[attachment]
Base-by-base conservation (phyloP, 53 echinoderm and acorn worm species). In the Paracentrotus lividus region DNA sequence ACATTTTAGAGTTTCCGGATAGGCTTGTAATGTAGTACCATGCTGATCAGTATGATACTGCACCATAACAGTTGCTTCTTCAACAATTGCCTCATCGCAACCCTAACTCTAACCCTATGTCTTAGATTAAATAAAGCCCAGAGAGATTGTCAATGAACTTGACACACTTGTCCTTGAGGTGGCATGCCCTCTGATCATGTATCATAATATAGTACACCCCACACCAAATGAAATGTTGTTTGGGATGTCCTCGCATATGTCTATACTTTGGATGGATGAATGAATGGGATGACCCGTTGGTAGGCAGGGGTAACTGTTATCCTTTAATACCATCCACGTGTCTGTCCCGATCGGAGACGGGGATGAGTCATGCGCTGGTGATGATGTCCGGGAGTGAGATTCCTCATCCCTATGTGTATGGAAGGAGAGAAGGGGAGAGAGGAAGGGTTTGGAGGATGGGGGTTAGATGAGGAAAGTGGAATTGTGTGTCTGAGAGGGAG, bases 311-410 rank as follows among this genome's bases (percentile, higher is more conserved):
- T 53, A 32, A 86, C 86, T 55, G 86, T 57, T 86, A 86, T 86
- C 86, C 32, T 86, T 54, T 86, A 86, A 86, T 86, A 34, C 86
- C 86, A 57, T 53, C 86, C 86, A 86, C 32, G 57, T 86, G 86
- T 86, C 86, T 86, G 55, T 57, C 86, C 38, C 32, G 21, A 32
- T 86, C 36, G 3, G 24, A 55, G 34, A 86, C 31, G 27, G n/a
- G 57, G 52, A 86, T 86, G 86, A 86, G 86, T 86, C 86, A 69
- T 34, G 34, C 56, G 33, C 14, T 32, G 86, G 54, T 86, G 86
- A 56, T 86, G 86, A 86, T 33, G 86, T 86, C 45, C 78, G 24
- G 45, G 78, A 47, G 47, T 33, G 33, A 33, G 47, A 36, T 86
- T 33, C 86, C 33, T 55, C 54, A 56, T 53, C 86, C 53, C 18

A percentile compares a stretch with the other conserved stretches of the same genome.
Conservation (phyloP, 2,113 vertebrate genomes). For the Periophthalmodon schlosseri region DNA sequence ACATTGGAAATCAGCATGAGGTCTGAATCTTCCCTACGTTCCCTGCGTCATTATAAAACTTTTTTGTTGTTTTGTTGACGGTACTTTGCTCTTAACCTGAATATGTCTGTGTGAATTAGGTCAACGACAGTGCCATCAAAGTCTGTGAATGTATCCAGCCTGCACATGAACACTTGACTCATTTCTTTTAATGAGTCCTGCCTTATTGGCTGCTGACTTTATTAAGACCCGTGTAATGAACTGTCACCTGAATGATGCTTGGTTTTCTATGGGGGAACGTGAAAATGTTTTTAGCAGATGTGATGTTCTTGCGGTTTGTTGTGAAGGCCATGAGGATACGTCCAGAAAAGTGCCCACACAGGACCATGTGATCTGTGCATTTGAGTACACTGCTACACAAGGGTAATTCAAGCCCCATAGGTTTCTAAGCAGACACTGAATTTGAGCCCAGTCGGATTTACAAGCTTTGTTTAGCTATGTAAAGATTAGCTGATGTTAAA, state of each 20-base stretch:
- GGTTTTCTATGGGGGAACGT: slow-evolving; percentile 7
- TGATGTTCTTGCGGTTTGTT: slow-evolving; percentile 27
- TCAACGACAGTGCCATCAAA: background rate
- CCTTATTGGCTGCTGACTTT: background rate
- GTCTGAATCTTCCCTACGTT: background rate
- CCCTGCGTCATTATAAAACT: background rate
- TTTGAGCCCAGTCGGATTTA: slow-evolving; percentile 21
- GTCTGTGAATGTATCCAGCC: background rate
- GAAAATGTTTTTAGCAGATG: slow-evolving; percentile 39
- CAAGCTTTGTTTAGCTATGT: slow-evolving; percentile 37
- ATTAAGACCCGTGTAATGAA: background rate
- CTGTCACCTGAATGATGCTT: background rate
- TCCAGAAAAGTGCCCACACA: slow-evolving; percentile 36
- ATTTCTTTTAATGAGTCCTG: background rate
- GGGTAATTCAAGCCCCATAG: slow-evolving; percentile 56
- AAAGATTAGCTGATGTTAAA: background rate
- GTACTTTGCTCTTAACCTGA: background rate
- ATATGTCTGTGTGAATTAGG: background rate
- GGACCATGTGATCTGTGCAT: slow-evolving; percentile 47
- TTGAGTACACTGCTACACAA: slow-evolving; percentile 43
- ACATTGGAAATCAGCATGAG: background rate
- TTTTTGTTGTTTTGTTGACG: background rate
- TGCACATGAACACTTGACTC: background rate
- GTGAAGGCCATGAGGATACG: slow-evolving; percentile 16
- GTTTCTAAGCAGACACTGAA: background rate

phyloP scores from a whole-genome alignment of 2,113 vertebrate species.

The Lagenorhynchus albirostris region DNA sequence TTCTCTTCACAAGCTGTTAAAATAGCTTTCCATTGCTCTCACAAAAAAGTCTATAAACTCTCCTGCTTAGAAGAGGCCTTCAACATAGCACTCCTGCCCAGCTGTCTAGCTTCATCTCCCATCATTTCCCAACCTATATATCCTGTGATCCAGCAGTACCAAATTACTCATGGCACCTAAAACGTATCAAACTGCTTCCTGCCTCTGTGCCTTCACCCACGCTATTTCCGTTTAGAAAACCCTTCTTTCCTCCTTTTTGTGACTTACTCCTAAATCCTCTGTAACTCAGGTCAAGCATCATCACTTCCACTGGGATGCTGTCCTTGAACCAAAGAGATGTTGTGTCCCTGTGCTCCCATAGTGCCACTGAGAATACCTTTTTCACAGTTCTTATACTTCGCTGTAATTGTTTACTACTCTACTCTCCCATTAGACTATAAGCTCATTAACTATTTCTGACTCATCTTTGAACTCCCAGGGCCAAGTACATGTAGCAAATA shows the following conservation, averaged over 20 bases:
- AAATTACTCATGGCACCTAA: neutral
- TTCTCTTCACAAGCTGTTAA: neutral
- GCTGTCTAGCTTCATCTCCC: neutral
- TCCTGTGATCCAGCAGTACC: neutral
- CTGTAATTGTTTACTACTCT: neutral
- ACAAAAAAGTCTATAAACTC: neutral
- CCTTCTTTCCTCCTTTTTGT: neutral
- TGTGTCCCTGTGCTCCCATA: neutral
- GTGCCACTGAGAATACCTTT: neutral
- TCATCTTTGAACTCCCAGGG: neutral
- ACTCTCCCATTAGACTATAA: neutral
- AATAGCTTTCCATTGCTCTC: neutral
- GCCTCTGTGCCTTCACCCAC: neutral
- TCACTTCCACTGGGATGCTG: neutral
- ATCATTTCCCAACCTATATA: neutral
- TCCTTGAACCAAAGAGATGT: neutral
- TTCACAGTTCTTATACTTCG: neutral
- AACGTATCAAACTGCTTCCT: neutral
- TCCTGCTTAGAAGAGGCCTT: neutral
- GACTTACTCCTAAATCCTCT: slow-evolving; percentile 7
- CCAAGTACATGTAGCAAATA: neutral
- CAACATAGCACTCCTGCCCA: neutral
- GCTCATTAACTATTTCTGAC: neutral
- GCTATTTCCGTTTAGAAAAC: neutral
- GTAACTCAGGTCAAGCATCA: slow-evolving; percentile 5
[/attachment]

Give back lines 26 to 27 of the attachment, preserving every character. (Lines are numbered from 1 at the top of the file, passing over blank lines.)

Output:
- TCCAGAAAAGTGCCCACACA: slow-evolving; percentile 36
- ATTTCTTTTAATGAGTCCTG: background rate